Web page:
While the wildebeest migration might be your main focus, you have plenty of holiday options to combine with it. In Sinya West Kilimanjaro head off to walk with camels or see Kilimanjaro’s snowy peak from Kilimanjaro National Park.
Stay on the rim of the crater at Ngorongoro, or fly to Rwanda and experience the ‘gorillas in the mist’ in Virunga National Park.
TANZANIA - WHERE TO STAY DURING MIGRATION TIME
Singita’s Mara River Tented Camp and Mara Tented Camp is one of many camps in the north of the Serengeti, but a favorite. Ndutu Safari lodge during calving season from mid-Feb through March.
It sits high on the banks of the Mara River in a prime position to see the migrating wildebeest taking their chances against the swirling waters and the crocodiles that lie in wait. There are other luxury camps in the area and mobile tented camps are set up seasonally.
The wildebeest migration in Tanzania Both the south and north sectors of the Serengeti host the wildebeest migration, with calving in the south between January and March before the trek north towards the Masai Mara during June-July.
They move back into the northern Serengeti on the journey south around November/December. Mobile tented safari camps follow the action and can ensure you can holiday close to the herds.
Probably the most famous and most filmed portion of the wildebeest migration occurs when the herds begin their treacherous journey across the Mara River.
Around late June into July, they cross the river into Maasai Mara -Kenya and then in late September into October, they reverse journeying back to Serengeti-Tanzania.
A day spent by a crossing point can become one of the highlights of a safari holiday.
Seemingly assembled from a disparate collection of ill matched parts, wildebeest are plentiful all over the continent but especially in the Mara / Serengeti ecosystem that straddles the Kenya / Tanzania border where, in the wide rolling grasslands, the wildebeest has found its ideal habitat.
Their annual migration follows the rains which feed the grassy plains.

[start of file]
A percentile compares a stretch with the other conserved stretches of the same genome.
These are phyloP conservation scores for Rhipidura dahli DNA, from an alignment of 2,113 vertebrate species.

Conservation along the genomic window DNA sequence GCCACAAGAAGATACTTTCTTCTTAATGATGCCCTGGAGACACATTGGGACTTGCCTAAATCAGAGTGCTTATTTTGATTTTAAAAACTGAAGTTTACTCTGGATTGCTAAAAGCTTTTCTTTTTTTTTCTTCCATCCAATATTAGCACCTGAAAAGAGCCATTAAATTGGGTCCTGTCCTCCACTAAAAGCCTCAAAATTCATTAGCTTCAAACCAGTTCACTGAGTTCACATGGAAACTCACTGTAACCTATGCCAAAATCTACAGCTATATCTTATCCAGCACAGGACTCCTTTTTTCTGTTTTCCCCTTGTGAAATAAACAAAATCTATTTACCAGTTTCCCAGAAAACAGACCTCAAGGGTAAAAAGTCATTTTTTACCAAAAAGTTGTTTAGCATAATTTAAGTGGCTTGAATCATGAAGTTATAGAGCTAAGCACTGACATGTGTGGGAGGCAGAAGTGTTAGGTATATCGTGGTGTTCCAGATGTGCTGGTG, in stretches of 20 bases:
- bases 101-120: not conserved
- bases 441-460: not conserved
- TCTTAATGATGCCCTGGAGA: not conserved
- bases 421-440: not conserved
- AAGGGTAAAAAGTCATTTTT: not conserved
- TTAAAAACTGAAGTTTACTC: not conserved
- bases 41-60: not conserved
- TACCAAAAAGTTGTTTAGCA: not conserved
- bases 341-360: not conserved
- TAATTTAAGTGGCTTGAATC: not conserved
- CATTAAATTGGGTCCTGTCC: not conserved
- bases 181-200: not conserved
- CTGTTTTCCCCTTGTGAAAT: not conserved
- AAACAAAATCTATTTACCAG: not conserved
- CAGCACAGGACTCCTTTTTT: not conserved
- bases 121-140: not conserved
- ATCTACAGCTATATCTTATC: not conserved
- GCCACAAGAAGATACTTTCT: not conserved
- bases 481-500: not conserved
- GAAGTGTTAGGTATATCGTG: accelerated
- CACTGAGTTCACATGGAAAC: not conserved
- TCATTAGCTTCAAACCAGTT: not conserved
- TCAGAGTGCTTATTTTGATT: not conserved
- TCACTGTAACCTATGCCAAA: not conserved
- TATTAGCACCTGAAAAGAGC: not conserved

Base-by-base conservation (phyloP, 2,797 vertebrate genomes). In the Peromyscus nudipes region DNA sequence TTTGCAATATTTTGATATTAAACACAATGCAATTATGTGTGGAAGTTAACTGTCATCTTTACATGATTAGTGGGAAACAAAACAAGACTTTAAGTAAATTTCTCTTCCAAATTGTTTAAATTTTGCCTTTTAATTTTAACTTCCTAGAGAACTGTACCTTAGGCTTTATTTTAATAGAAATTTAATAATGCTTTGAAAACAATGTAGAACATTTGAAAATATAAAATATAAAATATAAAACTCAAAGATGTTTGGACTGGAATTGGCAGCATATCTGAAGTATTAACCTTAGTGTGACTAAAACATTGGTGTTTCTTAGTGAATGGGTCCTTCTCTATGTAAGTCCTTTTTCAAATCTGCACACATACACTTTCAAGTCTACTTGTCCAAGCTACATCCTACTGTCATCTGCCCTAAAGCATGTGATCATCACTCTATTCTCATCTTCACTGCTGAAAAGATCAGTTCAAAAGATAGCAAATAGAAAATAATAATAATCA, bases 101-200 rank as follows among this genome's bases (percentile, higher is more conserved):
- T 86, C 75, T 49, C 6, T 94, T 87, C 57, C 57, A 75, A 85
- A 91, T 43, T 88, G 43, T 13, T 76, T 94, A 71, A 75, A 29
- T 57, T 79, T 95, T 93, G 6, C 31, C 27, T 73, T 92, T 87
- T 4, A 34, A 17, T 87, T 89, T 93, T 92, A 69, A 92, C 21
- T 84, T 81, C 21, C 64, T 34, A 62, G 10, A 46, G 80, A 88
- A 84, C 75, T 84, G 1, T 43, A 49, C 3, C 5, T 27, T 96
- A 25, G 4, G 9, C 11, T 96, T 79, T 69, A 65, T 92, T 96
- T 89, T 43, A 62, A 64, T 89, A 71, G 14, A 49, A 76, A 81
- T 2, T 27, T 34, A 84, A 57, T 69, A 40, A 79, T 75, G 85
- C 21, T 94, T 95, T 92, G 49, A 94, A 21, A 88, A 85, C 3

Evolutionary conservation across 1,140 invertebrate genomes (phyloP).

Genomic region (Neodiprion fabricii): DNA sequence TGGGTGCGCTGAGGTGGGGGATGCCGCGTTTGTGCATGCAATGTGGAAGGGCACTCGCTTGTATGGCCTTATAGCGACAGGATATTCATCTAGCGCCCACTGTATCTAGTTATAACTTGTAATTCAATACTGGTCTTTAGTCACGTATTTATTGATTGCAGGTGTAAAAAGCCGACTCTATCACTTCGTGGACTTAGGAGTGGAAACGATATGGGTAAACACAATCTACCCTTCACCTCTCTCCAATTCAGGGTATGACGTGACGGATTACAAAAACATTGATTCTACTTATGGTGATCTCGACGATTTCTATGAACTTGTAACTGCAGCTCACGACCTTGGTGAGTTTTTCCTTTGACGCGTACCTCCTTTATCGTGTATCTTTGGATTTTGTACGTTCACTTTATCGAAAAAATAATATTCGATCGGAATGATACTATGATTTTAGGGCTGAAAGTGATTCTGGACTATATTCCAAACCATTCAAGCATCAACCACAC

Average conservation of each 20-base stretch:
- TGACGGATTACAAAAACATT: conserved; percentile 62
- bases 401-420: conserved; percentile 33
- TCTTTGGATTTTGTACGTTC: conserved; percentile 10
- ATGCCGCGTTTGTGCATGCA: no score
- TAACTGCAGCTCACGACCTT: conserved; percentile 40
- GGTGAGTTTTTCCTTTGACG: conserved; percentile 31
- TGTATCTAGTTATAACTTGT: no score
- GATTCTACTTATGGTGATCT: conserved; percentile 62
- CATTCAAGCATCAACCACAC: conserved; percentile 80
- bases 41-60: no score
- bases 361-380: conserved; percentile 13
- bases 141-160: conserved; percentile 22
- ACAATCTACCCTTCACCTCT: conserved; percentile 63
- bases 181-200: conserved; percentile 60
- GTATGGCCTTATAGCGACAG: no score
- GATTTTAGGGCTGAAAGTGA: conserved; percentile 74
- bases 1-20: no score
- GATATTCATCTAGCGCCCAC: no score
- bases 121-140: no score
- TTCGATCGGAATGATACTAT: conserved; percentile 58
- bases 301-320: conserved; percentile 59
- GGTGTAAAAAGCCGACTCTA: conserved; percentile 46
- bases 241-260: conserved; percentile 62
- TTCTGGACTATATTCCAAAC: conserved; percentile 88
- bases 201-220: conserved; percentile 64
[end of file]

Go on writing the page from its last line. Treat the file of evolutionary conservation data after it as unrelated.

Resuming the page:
THE MIGRATION CIRCLE
The wildebeest eest migration follows a vague pattern annually: in the south (Tanzania) January to March, in the north (Mara and Serengeti) July to October, travelling between these areas in the other months.
This does vary and is influenced by rainfall and food availability with herds zig-zagging and backtracking apparently randomly at times.
When to see the wildebeest migration Essentially, the best times of year for visitors to see this amazing collection of beasts are during the calving season from January to March (Southern Serengeti-Ndutu) and during our summer from July to October (Northern Serengeti - Masai Mara).
The herds are accessible from a number of lodges and tended safari camps in Tanzania at these times of year.
Arusha Park Highlights
Arusha National Park's highlights can be seen in a single day, and the park is the only park in Tanzania's northern circuit in which a walking safari is possible.
As you enjoy the sights of the white and black Colobus monkeys, you will have an unclouded view of Mt. Meru, the continent's 5th highest mountain peak. It is also interesting to know that the mountain is still an active volcano and billowing fumes can be occasionally be seen rising from the highest summits.
Outstanding Wildlife Diversity
Due to the varied landscapes that exist within the park, there is an unusually high level of diversity when it comes to wildlife.